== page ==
Russia has volunteered to become an “honest mediator” in the ongoing peace talks between Palestine and Israel.
Historically, it has been the US that has played the mediator between the two regions locked in conflict.
As the historic influence wielded by the US continues to wane in the Middle East, Russia has become an increasingly important power broker in the region. Especially in 2017, Russian President Vladimir Putin has made a concerted effort in bridging relations between Russia and Arab nations. In 2017, Saudi Arabia’s King Salman embarked on a historic four-day visit to Russia. The two nations signed a number of agreements worth billions of dollars. They signed more than 15 cooperation agreements. These agreements range from oil, military and space exploration and are worth billions of dollars. Russian Foreign Minister called the visit the moment the ties between the countries “reached a new qualitative level”.
Relations between Russia and Riyadh have also continued to improve. In 2007, Russian leader Vladimir Putin met King Abdullah in Riyadh. It was the first time a Russian leader had made an official visit to the Kingdom. However, the tenuously established ties disintegrated during the Syrian Civil War. Russia supports Syrian government led by President Bashar al-Assad and Saudi Arabia lends its supports to Syrian rebels. A number of Middle East nations like Egypt, Jordan, Israel and Turkey have in recent times renewed their ties with Russia.
Russia also has a military presence in the Syrian civil war. Russia’s military intervention in the Syrian Civil War began in 2015 upon the request of the Syrian government. Russia has targeted not only ISIS strongholds but also other groups waging a war against the Syrian government. The intervention initially began with air strikes engineered by the Russian Defence.
On December 6th, 2017, US President Donald Trump pivoted from decades’ long US foreign policy and recognized Jerusalem as the capital of Israel. The international community has never recognized Israel's claim to the entire city. Tens of thousands in Middle East have continued to protest this development. The violence has resulted in the deaths and injuries of multiple Palestinians. Israel also conducted air raids on specific Palestinian targets.
A UN security council resolution calling for the withdrawal of Donald Trump’s recognition of Jerusalem as Israel’s capital has been backed by every council member except the US. However, the US used its veto on the resolution. Post the vote, Russia has once again volunteered to play a larger role in the Middle East. The nation has offered to “mediate” between Israel and the Palestinians. This role was historically played by the US.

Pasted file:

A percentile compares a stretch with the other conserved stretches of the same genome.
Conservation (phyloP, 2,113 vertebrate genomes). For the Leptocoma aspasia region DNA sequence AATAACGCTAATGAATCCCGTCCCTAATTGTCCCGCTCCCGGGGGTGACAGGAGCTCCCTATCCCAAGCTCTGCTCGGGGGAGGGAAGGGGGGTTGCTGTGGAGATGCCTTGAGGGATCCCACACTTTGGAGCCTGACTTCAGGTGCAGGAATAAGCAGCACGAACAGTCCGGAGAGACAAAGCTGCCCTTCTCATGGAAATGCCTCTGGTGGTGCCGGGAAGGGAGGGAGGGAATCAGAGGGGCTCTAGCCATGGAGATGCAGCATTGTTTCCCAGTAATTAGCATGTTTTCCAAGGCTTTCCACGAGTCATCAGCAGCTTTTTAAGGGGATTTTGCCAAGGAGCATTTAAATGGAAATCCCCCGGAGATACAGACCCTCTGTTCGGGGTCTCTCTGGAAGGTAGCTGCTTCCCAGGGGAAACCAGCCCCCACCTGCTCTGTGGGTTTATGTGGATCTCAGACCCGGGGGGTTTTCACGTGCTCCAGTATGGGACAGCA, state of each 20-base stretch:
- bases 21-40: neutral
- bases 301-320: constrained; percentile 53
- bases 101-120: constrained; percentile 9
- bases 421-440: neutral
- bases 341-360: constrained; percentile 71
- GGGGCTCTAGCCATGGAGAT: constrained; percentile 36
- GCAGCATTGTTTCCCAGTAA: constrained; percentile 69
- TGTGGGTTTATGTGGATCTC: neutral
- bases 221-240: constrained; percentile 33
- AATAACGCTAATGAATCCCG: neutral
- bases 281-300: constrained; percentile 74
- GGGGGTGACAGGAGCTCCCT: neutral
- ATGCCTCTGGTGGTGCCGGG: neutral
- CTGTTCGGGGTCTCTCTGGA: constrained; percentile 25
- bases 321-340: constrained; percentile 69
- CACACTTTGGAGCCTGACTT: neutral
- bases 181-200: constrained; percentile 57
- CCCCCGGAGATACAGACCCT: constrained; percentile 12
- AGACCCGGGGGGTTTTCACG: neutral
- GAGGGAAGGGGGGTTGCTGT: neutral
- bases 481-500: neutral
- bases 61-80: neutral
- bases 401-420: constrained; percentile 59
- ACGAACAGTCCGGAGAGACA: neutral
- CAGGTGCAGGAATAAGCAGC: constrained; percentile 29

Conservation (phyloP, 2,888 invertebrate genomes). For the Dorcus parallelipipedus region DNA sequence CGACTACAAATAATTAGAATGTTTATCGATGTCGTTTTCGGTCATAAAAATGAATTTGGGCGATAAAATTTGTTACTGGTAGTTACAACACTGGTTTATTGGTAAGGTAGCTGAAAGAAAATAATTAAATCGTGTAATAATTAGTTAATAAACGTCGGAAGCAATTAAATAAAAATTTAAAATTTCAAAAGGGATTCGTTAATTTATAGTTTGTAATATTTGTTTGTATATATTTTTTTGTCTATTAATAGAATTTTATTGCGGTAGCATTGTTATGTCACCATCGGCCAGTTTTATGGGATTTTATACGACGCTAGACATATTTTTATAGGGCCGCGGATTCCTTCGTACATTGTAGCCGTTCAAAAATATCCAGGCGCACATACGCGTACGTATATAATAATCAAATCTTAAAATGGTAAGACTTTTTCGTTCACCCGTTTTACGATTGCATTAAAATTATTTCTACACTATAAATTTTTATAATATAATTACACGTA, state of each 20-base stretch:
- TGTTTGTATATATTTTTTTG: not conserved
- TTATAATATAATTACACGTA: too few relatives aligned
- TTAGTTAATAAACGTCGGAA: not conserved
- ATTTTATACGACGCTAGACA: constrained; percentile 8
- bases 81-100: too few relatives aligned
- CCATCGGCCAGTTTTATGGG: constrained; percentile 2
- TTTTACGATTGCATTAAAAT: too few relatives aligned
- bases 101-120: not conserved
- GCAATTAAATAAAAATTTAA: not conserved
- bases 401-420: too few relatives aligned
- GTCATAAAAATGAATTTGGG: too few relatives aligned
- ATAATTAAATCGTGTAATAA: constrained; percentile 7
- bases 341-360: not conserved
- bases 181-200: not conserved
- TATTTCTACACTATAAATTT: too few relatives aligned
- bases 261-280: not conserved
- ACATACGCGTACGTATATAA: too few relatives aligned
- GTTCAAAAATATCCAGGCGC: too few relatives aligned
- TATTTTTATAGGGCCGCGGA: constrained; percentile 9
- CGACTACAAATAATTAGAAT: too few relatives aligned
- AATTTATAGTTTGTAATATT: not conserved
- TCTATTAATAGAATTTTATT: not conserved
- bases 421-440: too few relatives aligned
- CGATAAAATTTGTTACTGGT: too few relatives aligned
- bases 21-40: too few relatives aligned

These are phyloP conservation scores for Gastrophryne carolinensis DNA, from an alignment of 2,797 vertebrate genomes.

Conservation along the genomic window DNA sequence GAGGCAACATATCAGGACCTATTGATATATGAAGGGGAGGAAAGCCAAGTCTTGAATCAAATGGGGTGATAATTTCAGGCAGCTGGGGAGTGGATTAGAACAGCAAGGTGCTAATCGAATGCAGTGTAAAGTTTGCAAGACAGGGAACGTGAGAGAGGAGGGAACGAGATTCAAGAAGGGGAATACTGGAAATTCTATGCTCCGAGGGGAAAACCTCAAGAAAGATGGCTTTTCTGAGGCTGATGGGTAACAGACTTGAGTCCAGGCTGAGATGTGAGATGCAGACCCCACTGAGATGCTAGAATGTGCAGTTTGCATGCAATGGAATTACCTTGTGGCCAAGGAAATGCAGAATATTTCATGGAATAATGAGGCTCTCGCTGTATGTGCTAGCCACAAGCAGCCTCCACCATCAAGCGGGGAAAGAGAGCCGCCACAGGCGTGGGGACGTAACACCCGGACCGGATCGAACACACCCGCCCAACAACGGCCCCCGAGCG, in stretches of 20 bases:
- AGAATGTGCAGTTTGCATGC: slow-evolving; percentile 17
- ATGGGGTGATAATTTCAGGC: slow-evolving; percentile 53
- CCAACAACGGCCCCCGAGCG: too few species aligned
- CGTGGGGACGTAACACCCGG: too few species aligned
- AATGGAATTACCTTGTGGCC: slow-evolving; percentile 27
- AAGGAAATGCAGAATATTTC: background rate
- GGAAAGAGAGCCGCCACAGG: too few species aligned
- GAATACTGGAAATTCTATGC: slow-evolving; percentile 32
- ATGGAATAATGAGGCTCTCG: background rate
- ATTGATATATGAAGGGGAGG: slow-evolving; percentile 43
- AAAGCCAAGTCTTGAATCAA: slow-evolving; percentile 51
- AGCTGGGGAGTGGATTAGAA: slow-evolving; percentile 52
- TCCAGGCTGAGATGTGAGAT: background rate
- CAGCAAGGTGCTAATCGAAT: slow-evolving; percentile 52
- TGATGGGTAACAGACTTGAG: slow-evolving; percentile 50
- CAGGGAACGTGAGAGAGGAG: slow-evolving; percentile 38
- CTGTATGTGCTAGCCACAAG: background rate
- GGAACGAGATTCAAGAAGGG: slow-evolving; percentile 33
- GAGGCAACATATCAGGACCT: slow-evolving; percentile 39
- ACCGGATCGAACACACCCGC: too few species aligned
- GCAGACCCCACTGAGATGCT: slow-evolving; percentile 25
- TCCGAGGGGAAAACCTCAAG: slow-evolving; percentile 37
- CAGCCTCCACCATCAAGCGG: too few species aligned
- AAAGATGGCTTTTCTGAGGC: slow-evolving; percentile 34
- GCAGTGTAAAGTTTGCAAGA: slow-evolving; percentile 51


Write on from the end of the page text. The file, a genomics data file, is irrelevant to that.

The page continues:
Russia’s deputy UN ambassador Vladimir Safronkov said it was becoming more important to move “as quickly as possible towards direct Israeli-Palestinian negotiations.” He reiterated Russia’s proposal to hold a summit between the Palestinian and Israeli leaders. “We are ready to become an honest mediator here,” he said.
Meanwhile, a spokesman for the Palestinian president, Mahmoud Abbas, responded to the veto by saying it was “unacceptable and threatens the stability of the international community because it disrespects it”.
US ambassador to the UN, Nikki Haley said that the nations voting against the US had “insulted” the country. “It’s scandalous to say we are putting back peace efforts,” she added. “The fact that this veto is being done in defence of American sovereignty and in defence of America’s role in the Middle East peace process is not a source of embarrassment for us; it should be an embarrassment to the remainder of the security council.”
The Israeli prime minister, Benjamin Netanyahu, tweeted: “Thank you, Ambassador Haley. On Hanukkah, you spoke like a Maccabi. You lit a candle of truth. You dispel the darkness. One defeated the many. Truth defeated lies. Thank you, President Trump.”
Our assessment is that America’s influence in world politics appears to be fading. Against this backdrop, nations like China and Russia would try to capitalize on a perceived decrease in US geo political influence to increase their own soft power in regions across the world. However both Russia and China faces fiscal challenges back home. Since July 2014, the ruble has lost almost 50% of its value. Real wages have been declining since 2014 and inflation has just stabilized around 6 percent, down from 13 percent a year back. In 2010, Putin promised to spend 19 trillion rubles (US$ 700 billion) on upgrading Russian military when oil was priced above US$ 85 a barrel. This value has more than halved to US$ 300 billion last year.